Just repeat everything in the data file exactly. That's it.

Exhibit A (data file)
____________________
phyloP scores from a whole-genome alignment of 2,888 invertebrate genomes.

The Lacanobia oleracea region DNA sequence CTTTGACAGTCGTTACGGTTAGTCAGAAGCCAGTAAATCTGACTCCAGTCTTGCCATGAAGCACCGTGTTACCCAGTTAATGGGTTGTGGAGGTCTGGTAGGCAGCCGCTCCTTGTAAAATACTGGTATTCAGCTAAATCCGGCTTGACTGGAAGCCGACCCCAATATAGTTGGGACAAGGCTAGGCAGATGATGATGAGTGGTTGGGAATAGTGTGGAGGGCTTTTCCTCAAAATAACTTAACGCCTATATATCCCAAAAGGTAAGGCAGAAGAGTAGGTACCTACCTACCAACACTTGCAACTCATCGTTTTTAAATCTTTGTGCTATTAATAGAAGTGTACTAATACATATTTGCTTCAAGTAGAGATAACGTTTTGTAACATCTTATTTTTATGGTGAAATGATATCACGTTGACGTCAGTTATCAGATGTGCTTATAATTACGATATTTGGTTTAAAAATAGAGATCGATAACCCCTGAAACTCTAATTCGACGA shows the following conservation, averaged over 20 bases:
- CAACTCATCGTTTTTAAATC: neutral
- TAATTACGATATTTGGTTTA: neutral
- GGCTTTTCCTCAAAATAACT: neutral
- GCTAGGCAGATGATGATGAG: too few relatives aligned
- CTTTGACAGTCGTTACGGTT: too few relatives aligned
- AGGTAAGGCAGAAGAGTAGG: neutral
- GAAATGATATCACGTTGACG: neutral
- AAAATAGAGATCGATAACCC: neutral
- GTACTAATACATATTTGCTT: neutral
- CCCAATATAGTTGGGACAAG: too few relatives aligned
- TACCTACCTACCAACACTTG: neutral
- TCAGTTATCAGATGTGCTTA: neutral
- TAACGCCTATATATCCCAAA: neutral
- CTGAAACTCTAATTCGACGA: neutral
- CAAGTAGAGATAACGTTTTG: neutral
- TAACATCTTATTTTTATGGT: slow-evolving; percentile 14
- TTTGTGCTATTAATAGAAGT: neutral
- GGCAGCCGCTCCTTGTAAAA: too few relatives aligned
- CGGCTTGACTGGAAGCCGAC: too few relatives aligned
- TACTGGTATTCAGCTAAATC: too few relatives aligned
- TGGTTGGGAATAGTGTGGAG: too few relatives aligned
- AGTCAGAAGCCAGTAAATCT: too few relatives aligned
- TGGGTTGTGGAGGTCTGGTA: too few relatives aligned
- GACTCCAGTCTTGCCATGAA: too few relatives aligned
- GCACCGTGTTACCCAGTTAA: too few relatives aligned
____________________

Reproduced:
phyloP scores from a whole-genome alignment of 2,888 invertebrate genomes.

The Lacanobia oleracea region DNA sequence CTTTGACAGTCGTTACGGTTAGTCAGAAGCCAGTAAATCTGACTCCAGTCTTGCCATGAAGCACCGTGTTACCCAGTTAATGGGTTGTGGAGGTCTGGTAGGCAGCCGCTCCTTGTAAAATACTGGTATTCAGCTAAATCCGGCTTGACTGGAAGCCGACCCCAATATAGTTGGGACAAGGCTAGGCAGATGATGATGAGTGGTTGGGAATAGTGTGGAGGGCTTTTCCTCAAAATAACTTAACGCCTATATATCCCAAAAGGTAAGGCAGAAGAGTAGGTACCTACCTACCAACACTTGCAACTCATCGTTTTTAAATCTTTGTGCTATTAATAGAAGTGTACTAATACATATTTGCTTCAAGTAGAGATAACGTTTTGTAACATCTTATTTTTATGGTGAAATGATATCACGTTGACGTCAGTTATCAGATGTGCTTATAATTACGATATTTGGTTTAAAAATAGAGATCGATAACCCCTGAAACTCTAATTCGACGA shows the following conservation, averaged over 20 bases:
- CAACTCATCGTTTTTAAATC: neutral
- TAATTACGATATTTGGTTTA: neutral
- GGCTTTTCCTCAAAATAACT: neutral
- GCTAGGCAGATGATGATGAG: too few relatives aligned
- CTTTGACAGTCGTTACGGTT: too few relatives aligned
- AGGTAAGGCAGAAGAGTAGG: neutral
- GAAATGATATCACGTTGACG: neutral
- AAAATAGAGATCGATAACCC: neutral
- GTACTAATACATATTTGCTT: neutral
- CCCAATATAGTTGGGACAAG: too few relatives aligned
- TACCTACCTACCAACACTTG: neutral
- TCAGTTATCAGATGTGCTTA: neutral
- TAACGCCTATATATCCCAAA: neutral
- CTGAAACTCTAATTCGACGA: neutral
- CAAGTAGAGATAACGTTTTG: neutral
- TAACATCTTATTTTTATGGT: slow-evolving; percentile 14
- TTTGTGCTATTAATAGAAGT: neutral
- GGCAGCCGCTCCTTGTAAAA: too few relatives aligned
- CGGCTTGACTGGAAGCCGAC: too few relatives aligned
- TACTGGTATTCAGCTAAATC: too few relatives aligned
- TGGTTGGGAATAGTGTGGAG: too few relatives aligned
- AGTCAGAAGCCAGTAAATCT: too few relatives aligned
- TGGGTTGTGGAGGTCTGGTA: too few relatives aligned
- GACTCCAGTCTTGCCATGAA: too few relatives aligned
- GCACCGTGTTACCCAGTTAA: too few relatives aligned